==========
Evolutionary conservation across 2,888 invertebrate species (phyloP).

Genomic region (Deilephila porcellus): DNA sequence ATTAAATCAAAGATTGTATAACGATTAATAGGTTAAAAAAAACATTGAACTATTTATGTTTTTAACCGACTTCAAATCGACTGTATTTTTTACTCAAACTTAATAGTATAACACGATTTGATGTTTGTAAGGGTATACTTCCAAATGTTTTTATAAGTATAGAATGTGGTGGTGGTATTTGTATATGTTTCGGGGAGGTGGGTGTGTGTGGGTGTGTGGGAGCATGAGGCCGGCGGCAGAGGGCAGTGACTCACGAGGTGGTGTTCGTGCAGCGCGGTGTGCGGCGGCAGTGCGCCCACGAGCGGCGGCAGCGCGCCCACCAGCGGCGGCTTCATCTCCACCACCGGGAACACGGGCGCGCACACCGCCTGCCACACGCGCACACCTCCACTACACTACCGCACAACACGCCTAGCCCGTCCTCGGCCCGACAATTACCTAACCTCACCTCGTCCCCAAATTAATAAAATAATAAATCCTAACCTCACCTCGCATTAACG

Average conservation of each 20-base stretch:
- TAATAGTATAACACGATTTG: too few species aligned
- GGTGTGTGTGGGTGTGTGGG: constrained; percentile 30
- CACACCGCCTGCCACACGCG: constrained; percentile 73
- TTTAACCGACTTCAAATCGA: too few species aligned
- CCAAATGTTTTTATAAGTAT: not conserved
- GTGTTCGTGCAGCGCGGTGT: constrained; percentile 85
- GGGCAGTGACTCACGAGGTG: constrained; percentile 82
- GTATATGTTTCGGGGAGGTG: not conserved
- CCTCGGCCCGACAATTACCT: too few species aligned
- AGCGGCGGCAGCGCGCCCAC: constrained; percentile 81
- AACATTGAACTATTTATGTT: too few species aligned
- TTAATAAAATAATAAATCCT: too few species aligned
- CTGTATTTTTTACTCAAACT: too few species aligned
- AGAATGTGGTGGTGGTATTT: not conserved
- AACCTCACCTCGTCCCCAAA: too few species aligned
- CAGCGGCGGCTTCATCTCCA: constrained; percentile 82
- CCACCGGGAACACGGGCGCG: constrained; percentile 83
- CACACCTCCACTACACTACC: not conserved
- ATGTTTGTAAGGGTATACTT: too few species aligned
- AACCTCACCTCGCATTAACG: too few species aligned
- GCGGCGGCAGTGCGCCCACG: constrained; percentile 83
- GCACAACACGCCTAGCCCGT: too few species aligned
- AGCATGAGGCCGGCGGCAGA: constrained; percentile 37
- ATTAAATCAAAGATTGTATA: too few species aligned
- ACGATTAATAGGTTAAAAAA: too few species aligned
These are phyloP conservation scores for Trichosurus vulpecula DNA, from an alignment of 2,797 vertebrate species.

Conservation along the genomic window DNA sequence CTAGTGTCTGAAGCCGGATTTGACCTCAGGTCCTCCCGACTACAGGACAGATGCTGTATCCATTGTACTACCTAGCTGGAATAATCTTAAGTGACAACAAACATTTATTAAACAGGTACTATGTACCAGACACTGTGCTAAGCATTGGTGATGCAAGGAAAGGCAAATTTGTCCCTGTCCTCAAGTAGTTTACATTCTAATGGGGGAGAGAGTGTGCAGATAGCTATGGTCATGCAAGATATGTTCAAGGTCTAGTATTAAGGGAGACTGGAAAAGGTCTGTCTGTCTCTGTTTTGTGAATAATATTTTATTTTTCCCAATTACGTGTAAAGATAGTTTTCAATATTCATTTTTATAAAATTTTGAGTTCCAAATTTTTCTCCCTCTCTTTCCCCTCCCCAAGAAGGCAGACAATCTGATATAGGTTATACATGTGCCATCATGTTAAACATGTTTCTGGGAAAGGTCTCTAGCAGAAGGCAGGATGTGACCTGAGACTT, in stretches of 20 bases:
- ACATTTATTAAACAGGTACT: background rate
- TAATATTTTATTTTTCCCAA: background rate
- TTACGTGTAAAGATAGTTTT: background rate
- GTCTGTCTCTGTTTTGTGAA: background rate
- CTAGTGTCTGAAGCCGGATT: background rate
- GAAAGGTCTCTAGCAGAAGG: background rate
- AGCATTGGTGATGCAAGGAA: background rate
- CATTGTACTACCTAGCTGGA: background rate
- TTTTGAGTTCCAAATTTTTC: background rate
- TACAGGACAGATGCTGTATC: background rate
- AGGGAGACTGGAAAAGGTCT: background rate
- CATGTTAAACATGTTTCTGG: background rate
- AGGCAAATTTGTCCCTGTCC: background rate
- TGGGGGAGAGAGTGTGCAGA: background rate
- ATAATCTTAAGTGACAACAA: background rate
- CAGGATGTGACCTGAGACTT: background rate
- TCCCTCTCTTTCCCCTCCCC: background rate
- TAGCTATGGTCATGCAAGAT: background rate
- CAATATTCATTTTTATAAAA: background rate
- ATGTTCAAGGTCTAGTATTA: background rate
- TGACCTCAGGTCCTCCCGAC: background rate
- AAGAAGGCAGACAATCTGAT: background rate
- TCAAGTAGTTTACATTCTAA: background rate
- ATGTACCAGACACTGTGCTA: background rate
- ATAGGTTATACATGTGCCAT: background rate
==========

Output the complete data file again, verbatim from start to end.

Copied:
Evolutionary conservation across 2,888 invertebrate species (phyloP).

Genomic region (Deilephila porcellus): DNA sequence ATTAAATCAAAGATTGTATAACGATTAATAGGTTAAAAAAAACATTGAACTATTTATGTTTTTAACCGACTTCAAATCGACTGTATTTTTTACTCAAACTTAATAGTATAACACGATTTGATGTTTGTAAGGGTATACTTCCAAATGTTTTTATAAGTATAGAATGTGGTGGTGGTATTTGTATATGTTTCGGGGAGGTGGGTGTGTGTGGGTGTGTGGGAGCATGAGGCCGGCGGCAGAGGGCAGTGACTCACGAGGTGGTGTTCGTGCAGCGCGGTGTGCGGCGGCAGTGCGCCCACGAGCGGCGGCAGCGCGCCCACCAGCGGCGGCTTCATCTCCACCACCGGGAACACGGGCGCGCACACCGCCTGCCACACGCGCACACCTCCACTACACTACCGCACAACACGCCTAGCCCGTCCTCGGCCCGACAATTACCTAACCTCACCTCGTCCCCAAATTAATAAAATAATAAATCCTAACCTCACCTCGCATTAACG

Average conservation of each 20-base stretch:
- TAATAGTATAACACGATTTG: too few species aligned
- GGTGTGTGTGGGTGTGTGGG: constrained; percentile 30
- CACACCGCCTGCCACACGCG: constrained; percentile 73
- TTTAACCGACTTCAAATCGA: too few species aligned
- CCAAATGTTTTTATAAGTAT: not conserved
- GTGTTCGTGCAGCGCGGTGT: constrained; percentile 85
- GGGCAGTGACTCACGAGGTG: constrained; percentile 82
- GTATATGTTTCGGGGAGGTG: not conserved
- CCTCGGCCCGACAATTACCT: too few species aligned
- AGCGGCGGCAGCGCGCCCAC: constrained; percentile 81
- AACATTGAACTATTTATGTT: too few species aligned
- TTAATAAAATAATAAATCCT: too few species aligned
- CTGTATTTTTTACTCAAACT: too few species aligned
- AGAATGTGGTGGTGGTATTT: not conserved
- AACCTCACCTCGTCCCCAAA: too few species aligned
- CAGCGGCGGCTTCATCTCCA: constrained; percentile 82
- CCACCGGGAACACGGGCGCG: constrained; percentile 83
- CACACCTCCACTACACTACC: not conserved
- ATGTTTGTAAGGGTATACTT: too few species aligned
- AACCTCACCTCGCATTAACG: too few species aligned
- GCGGCGGCAGTGCGCCCACG: constrained; percentile 83
- GCACAACACGCCTAGCCCGT: too few species aligned
- AGCATGAGGCCGGCGGCAGA: constrained; percentile 37
- ATTAAATCAAAGATTGTATA: too few species aligned
- ACGATTAATAGGTTAAAAAA: too few species aligned
These are phyloP conservation scores for Trichosurus vulpecula DNA, from an alignment of 2,797 vertebrate species.

Conservation along the genomic window DNA sequence CTAGTGTCTGAAGCCGGATTTGACCTCAGGTCCTCCCGACTACAGGACAGATGCTGTATCCATTGTACTACCTAGCTGGAATAATCTTAAGTGACAACAAACATTTATTAAACAGGTACTATGTACCAGACACTGTGCTAAGCATTGGTGATGCAAGGAAAGGCAAATTTGTCCCTGTCCTCAAGTAGTTTACATTCTAATGGGGGAGAGAGTGTGCAGATAGCTATGGTCATGCAAGATATGTTCAAGGTCTAGTATTAAGGGAGACTGGAAAAGGTCTGTCTGTCTCTGTTTTGTGAATAATATTTTATTTTTCCCAATTACGTGTAAAGATAGTTTTCAATATTCATTTTTATAAAATTTTGAGTTCCAAATTTTTCTCCCTCTCTTTCCCCTCCCCAAGAAGGCAGACAATCTGATATAGGTTATACATGTGCCATCATGTTAAACATGTTTCTGGGAAAGGTCTCTAGCAGAAGGCAGGATGTGACCTGAGACTT, in stretches of 20 bases:
- ACATTTATTAAACAGGTACT: background rate
- TAATATTTTATTTTTCCCAA: background rate
- TTACGTGTAAAGATAGTTTT: background rate
- GTCTGTCTCTGTTTTGTGAA: background rate
- CTAGTGTCTGAAGCCGGATT: background rate
- GAAAGGTCTCTAGCAGAAGG: background rate
- AGCATTGGTGATGCAAGGAA: background rate
- CATTGTACTACCTAGCTGGA: background rate
- TTTTGAGTTCCAAATTTTTC: background rate
- TACAGGACAGATGCTGTATC: background rate
- AGGGAGACTGGAAAAGGTCT: background rate
- CATGTTAAACATGTTTCTGG: background rate
- AGGCAAATTTGTCCCTGTCC: background rate
- TGGGGGAGAGAGTGTGCAGA: background rate
- ATAATCTTAAGTGACAACAA: background rate
- CAGGATGTGACCTGAGACTT: background rate
- TCCCTCTCTTTCCCCTCCCC: background rate
- TAGCTATGGTCATGCAAGAT: background rate
- CAATATTCATTTTTATAAAA: background rate
- ATGTTCAAGGTCTAGTATTA: background rate
- TGACCTCAGGTCCTCCCGAC: background rate
- AAGAAGGCAGACAATCTGAT: background rate
- TCAAGTAGTTTACATTCTAA: background rate
- ATGTACCAGACACTGTGCTA: background rate
- ATAGGTTATACATGTGCCAT: background rate